Legal and practical challenges are evolving with respect to funeral arrangements and the disposition of human remains. Those issues permeate estate planning and administration and sometimes result in litigation that might have been avoided with proper planning. The considerations include: how and when to discuss these issues with your clients; how and when an individual can provide directions and designate a funeral agent; which directions are binding; how to handle disputes about the interpretation or implementation of documents providing directions, including choice of law problems; what to do when the next of kin disagree with each other or disagree with the decedent’s wishes; the ownership and disposition of burial plots; conflicts about obituaries, services, cremation, and burial; the use of prepaid arrangements and similar techniques; the fees of attorneys and service providers; and a host of related topics such as exhumation, disinterment, cremation, cryonic preservation, and anatomic gifting. The panel will address the surprising variation among the states and the unexpected issues that arise when an individual dies in a state other than the state of residence. The practical aspects of these issues will be examined so you can better advise your clients and improve the likelihood that the decedent’s wishes will be honored.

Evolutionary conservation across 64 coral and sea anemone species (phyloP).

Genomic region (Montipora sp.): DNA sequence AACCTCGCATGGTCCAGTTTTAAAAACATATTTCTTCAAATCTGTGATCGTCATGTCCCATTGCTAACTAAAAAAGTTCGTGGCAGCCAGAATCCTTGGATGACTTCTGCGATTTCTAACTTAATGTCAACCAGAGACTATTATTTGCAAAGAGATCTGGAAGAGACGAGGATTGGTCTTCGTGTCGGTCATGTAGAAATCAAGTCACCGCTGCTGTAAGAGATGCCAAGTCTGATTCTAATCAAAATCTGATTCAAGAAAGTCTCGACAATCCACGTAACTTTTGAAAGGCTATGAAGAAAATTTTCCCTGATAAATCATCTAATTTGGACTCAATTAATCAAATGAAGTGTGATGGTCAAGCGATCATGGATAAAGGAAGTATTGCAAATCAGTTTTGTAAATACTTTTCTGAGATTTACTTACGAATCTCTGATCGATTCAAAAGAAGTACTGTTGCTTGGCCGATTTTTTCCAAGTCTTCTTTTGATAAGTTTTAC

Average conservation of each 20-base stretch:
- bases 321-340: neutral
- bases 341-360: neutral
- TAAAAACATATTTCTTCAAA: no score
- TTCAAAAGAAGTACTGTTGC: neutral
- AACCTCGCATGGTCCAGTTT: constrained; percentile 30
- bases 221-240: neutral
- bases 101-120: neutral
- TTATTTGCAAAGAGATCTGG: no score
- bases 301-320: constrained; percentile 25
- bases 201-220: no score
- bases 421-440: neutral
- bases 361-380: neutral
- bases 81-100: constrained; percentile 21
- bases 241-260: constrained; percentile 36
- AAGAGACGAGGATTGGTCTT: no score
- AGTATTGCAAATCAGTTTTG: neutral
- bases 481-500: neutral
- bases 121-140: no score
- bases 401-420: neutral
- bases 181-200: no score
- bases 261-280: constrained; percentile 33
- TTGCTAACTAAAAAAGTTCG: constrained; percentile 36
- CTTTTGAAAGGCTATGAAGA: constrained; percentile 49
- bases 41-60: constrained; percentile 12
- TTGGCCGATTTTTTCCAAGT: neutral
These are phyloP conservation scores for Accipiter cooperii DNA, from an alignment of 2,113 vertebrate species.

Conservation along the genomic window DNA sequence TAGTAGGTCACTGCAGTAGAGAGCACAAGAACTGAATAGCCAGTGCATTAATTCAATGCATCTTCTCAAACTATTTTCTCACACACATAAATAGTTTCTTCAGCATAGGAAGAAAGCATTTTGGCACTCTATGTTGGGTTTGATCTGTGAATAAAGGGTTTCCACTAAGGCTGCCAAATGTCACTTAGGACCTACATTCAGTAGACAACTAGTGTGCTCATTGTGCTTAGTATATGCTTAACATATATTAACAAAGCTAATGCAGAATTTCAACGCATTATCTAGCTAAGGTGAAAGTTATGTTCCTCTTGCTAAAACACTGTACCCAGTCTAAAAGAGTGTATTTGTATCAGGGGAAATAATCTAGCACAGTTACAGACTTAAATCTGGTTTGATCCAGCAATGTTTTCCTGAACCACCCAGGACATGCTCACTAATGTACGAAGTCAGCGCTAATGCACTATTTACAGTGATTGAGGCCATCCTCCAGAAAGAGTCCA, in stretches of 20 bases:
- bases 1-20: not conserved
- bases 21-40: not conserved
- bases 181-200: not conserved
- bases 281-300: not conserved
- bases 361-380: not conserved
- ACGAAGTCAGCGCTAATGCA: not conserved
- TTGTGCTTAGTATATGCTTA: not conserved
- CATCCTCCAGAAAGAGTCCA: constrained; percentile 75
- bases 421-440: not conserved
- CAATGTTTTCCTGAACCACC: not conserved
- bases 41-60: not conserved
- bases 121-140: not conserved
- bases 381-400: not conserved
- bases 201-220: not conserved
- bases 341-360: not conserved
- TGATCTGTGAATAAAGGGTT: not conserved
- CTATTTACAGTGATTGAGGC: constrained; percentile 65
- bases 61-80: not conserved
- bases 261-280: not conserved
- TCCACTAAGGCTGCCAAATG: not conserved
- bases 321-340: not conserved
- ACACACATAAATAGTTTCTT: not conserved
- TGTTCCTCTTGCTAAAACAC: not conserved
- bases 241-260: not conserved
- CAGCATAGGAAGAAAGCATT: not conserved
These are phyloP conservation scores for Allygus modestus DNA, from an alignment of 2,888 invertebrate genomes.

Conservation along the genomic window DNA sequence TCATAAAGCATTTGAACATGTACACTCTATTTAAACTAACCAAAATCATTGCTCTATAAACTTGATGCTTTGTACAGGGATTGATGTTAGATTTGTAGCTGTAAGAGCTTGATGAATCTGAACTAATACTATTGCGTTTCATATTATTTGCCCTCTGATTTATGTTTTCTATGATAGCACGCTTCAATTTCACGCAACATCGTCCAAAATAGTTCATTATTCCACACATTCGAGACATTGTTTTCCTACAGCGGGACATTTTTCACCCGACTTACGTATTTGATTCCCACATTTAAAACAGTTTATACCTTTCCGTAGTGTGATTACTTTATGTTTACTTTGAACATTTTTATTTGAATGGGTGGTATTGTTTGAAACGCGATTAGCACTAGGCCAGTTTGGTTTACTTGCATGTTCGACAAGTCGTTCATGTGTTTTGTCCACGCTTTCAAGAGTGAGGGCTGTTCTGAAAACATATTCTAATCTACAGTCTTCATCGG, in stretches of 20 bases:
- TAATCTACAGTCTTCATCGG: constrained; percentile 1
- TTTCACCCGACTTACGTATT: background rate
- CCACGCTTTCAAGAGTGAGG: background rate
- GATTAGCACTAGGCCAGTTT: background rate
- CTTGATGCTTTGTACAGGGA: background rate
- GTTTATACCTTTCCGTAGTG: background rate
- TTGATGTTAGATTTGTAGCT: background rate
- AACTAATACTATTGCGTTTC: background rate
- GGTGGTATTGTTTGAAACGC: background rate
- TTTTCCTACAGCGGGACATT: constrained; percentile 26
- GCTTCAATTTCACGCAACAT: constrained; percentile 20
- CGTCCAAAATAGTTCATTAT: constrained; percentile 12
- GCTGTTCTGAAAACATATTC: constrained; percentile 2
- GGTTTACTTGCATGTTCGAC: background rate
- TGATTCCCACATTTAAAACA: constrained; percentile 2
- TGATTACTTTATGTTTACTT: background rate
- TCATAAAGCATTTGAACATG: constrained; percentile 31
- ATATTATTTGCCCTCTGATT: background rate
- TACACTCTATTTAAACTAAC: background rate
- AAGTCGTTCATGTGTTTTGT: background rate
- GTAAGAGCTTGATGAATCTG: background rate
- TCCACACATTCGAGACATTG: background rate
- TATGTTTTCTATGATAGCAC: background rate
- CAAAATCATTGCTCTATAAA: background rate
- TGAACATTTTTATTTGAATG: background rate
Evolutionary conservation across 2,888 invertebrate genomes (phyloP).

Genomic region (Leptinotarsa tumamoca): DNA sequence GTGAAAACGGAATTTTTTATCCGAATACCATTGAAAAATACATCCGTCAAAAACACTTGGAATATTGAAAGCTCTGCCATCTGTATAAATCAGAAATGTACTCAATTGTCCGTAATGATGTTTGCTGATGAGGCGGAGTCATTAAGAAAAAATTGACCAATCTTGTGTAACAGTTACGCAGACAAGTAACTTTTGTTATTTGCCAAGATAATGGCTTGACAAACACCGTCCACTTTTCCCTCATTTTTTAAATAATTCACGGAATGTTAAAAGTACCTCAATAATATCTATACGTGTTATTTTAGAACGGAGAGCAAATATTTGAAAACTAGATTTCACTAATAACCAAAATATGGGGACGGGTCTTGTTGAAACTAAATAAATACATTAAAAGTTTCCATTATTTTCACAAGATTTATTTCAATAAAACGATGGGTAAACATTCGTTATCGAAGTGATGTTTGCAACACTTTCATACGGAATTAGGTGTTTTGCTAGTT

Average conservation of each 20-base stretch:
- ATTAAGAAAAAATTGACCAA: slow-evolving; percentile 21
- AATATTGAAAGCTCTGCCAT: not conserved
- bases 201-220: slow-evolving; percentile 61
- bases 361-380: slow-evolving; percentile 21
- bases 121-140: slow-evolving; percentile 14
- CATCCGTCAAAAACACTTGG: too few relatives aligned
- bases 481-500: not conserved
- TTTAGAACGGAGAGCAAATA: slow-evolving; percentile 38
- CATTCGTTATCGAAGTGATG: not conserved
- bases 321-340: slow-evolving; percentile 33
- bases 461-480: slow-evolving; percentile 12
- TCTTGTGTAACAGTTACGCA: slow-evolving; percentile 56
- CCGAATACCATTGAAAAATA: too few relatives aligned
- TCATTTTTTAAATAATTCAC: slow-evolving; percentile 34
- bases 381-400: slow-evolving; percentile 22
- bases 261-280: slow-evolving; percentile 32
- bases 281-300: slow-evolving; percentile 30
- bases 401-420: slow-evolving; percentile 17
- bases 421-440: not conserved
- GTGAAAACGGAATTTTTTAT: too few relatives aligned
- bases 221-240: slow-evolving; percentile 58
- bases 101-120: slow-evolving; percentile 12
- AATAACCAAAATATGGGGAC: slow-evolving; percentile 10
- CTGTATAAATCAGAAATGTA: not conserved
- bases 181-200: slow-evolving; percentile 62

Robert W. Goldman, Naples, FL
Susan M. Holzman, Roseland, NJ
Professor Tanya Marsh, Wake Forrest University, School of Law, Winston-Salem, NC
Seminar I: The GoFundMe Revolution: What Happens Once the Money Has Been Raised?
Individual fundraising has gone digital. The practice of setting up a bank account and asking for help on the local news for a sick child or a family in need has transitioned to fundraising sites like gofundme.com, and pleas for contributions are now spread on social media. As a result, the funds raised are exponentially greater than in the past. However, the legal, tax, and fiduciary issues affecting the money raised remain murky and largely unregulated. Canada has adopted a uniform law to regulate these funds, and the Uniform Law Commission is beginning work on a similar uniform law for the United States. This panel will explore the current status of these funds, including tax issues and coordination with special needs planning, the potential future regulation, and the ways that planners can advise clients who wish to set up or participate in this type of fundraising.
Professor Karen E. Boxx, Seattle, WA
Mary Alice Jackson P.C., Austin, TX
Karin Prangley, Chicago, IL
Symposium I: 9100 Relief: Jumping Through the Hoops When You Learn You Have an “Oops!”
“9100 Relief” for missed or mishandled tax elections is broader, more frequently needed, and thus a lot more useful than many estate planners might realize. Attendees will hear how to discover mistakes, whether a 9100 doover is the answer, and how to obtain it. The panelists will share tips about dealing with the National Office of the IRS and tips about dealing with the parties and professionals involved when they have that “Oops!” moment.
Ronald D. Aucutt, Tysons Corner, VA
Beth Shapiro Kaufman, Washington, DC
Douglas L. Siegler, Washington, DC